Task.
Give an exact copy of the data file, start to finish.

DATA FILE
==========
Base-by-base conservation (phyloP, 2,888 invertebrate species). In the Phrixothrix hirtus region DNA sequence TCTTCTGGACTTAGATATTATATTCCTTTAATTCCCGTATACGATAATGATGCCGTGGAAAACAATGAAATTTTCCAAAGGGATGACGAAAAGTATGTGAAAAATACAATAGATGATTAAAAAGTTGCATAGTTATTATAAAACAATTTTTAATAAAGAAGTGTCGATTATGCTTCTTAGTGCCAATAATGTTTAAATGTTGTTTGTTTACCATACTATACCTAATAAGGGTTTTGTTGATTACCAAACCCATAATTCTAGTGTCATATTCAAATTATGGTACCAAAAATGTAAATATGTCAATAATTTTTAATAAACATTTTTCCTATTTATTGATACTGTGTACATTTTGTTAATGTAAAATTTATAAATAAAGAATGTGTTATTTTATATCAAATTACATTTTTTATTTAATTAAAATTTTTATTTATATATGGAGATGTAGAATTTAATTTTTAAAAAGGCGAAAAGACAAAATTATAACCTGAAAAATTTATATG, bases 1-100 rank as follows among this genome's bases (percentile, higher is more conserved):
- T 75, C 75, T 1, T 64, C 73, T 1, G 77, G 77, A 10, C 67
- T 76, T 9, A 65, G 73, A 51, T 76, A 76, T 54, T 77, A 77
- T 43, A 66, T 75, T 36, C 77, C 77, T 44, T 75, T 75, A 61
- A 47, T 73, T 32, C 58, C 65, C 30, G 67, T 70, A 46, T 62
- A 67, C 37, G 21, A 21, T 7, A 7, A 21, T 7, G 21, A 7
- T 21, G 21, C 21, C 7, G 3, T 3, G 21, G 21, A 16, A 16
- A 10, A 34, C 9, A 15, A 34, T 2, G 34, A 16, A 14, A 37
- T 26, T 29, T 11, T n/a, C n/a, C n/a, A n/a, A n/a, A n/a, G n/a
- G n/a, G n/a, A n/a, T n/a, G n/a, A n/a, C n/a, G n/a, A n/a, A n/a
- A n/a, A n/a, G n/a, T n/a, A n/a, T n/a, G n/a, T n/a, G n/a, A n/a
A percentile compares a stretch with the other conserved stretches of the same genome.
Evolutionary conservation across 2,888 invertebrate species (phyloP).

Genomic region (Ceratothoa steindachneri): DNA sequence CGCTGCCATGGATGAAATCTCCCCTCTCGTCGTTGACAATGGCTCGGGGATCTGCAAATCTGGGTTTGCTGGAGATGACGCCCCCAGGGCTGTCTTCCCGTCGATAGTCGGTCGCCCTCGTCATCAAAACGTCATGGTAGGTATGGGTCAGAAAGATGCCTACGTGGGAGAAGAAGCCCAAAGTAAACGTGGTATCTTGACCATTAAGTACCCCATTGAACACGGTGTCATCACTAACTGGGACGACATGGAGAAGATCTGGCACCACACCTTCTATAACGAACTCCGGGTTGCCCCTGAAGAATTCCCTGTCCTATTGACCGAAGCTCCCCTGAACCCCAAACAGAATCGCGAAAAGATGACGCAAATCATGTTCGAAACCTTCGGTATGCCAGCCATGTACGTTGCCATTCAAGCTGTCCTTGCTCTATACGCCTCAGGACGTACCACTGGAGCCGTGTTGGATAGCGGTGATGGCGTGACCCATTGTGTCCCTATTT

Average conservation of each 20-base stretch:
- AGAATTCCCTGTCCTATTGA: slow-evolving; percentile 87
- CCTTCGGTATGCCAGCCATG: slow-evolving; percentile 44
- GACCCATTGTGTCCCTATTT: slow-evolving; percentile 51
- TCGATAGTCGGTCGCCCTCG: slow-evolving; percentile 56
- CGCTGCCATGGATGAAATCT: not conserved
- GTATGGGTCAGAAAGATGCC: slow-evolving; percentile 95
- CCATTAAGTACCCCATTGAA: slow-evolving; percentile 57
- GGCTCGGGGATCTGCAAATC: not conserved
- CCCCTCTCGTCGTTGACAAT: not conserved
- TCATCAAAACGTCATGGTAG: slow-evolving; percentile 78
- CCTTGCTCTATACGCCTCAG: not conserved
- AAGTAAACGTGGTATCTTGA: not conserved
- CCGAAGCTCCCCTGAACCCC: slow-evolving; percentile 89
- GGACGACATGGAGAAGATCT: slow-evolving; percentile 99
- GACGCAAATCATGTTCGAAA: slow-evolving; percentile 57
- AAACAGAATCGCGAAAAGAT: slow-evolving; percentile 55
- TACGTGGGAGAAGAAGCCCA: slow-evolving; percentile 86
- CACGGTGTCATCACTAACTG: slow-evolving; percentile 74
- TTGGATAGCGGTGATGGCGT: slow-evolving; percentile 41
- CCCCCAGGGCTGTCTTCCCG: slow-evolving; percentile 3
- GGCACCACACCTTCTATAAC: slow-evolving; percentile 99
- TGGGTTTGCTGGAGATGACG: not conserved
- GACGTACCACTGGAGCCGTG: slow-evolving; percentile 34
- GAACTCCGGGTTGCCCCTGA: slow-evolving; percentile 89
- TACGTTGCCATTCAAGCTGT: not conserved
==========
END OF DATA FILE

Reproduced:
Base-by-base conservation (phyloP, 2,888 invertebrate species). In the Phrixothrix hirtus region DNA sequence TCTTCTGGACTTAGATATTATATTCCTTTAATTCCCGTATACGATAATGATGCCGTGGAAAACAATGAAATTTTCCAAAGGGATGACGAAAAGTATGTGAAAAATACAATAGATGATTAAAAAGTTGCATAGTTATTATAAAACAATTTTTAATAAAGAAGTGTCGATTATGCTTCTTAGTGCCAATAATGTTTAAATGTTGTTTGTTTACCATACTATACCTAATAAGGGTTTTGTTGATTACCAAACCCATAATTCTAGTGTCATATTCAAATTATGGTACCAAAAATGTAAATATGTCAATAATTTTTAATAAACATTTTTCCTATTTATTGATACTGTGTACATTTTGTTAATGTAAAATTTATAAATAAAGAATGTGTTATTTTATATCAAATTACATTTTTTATTTAATTAAAATTTTTATTTATATATGGAGATGTAGAATTTAATTTTTAAAAAGGCGAAAAGACAAAATTATAACCTGAAAAATTTATATG, bases 1-100 rank as follows among this genome's bases (percentile, higher is more conserved):
- T 75, C 75, T 1, T 64, C 73, T 1, G 77, G 77, A 10, C 67
- T 76, T 9, A 65, G 73, A 51, T 76, A 76, T 54, T 77, A 77
- T 43, A 66, T 75, T 36, C 77, C 77, T 44, T 75, T 75, A 61
- A 47, T 73, T 32, C 58, C 65, C 30, G 67, T 70, A 46, T 62
- A 67, C 37, G 21, A 21, T 7, A 7, A 21, T 7, G 21, A 7
- T 21, G 21, C 21, C 7, G 3, T 3, G 21, G 21, A 16, A 16
- A 10, A 34, C 9, A 15, A 34, T 2, G 34, A 16, A 14, A 37
- T 26, T 29, T 11, T n/a, C n/a, C n/a, A n/a, A n/a, A n/a, G n/a
- G n/a, G n/a, A n/a, T n/a, G n/a, A n/a, C n/a, G n/a, A n/a, A n/a
- A n/a, A n/a, G n/a, T n/a, A n/a, T n/a, G n/a, T n/a, G n/a, A n/a
A percentile compares a stretch with the other conserved stretches of the same genome.
Evolutionary conservation across 2,888 invertebrate species (phyloP).

Genomic region (Ceratothoa steindachneri): DNA sequence CGCTGCCATGGATGAAATCTCCCCTCTCGTCGTTGACAATGGCTCGGGGATCTGCAAATCTGGGTTTGCTGGAGATGACGCCCCCAGGGCTGTCTTCCCGTCGATAGTCGGTCGCCCTCGTCATCAAAACGTCATGGTAGGTATGGGTCAGAAAGATGCCTACGTGGGAGAAGAAGCCCAAAGTAAACGTGGTATCTTGACCATTAAGTACCCCATTGAACACGGTGTCATCACTAACTGGGACGACATGGAGAAGATCTGGCACCACACCTTCTATAACGAACTCCGGGTTGCCCCTGAAGAATTCCCTGTCCTATTGACCGAAGCTCCCCTGAACCCCAAACAGAATCGCGAAAAGATGACGCAAATCATGTTCGAAACCTTCGGTATGCCAGCCATGTACGTTGCCATTCAAGCTGTCCTTGCTCTATACGCCTCAGGACGTACCACTGGAGCCGTGTTGGATAGCGGTGATGGCGTGACCCATTGTGTCCCTATTT

Average conservation of each 20-base stretch:
- AGAATTCCCTGTCCTATTGA: slow-evolving; percentile 87
- CCTTCGGTATGCCAGCCATG: slow-evolving; percentile 44
- GACCCATTGTGTCCCTATTT: slow-evolving; percentile 51
- TCGATAGTCGGTCGCCCTCG: slow-evolving; percentile 56
- CGCTGCCATGGATGAAATCT: not conserved
- GTATGGGTCAGAAAGATGCC: slow-evolving; percentile 95
- CCATTAAGTACCCCATTGAA: slow-evolving; percentile 57
- GGCTCGGGGATCTGCAAATC: not conserved
- CCCCTCTCGTCGTTGACAAT: not conserved
- TCATCAAAACGTCATGGTAG: slow-evolving; percentile 78
- CCTTGCTCTATACGCCTCAG: not conserved
- AAGTAAACGTGGTATCTTGA: not conserved
- CCGAAGCTCCCCTGAACCCC: slow-evolving; percentile 89
- GGACGACATGGAGAAGATCT: slow-evolving; percentile 99
- GACGCAAATCATGTTCGAAA: slow-evolving; percentile 57
- AAACAGAATCGCGAAAAGAT: slow-evolving; percentile 55
- TACGTGGGAGAAGAAGCCCA: slow-evolving; percentile 86
- CACGGTGTCATCACTAACTG: slow-evolving; percentile 74
- TTGGATAGCGGTGATGGCGT: slow-evolving; percentile 41
- CCCCCAGGGCTGTCTTCCCG: slow-evolving; percentile 3
- GGCACCACACCTTCTATAAC: slow-evolving; percentile 99
- TGGGTTTGCTGGAGATGACG: not conserved
- GACGTACCACTGGAGCCGTG: slow-evolving; percentile 34
- GAACTCCGGGTTGCCCCTGA: slow-evolving; percentile 89
- TACGTTGCCATTCAAGCTGT: not conserved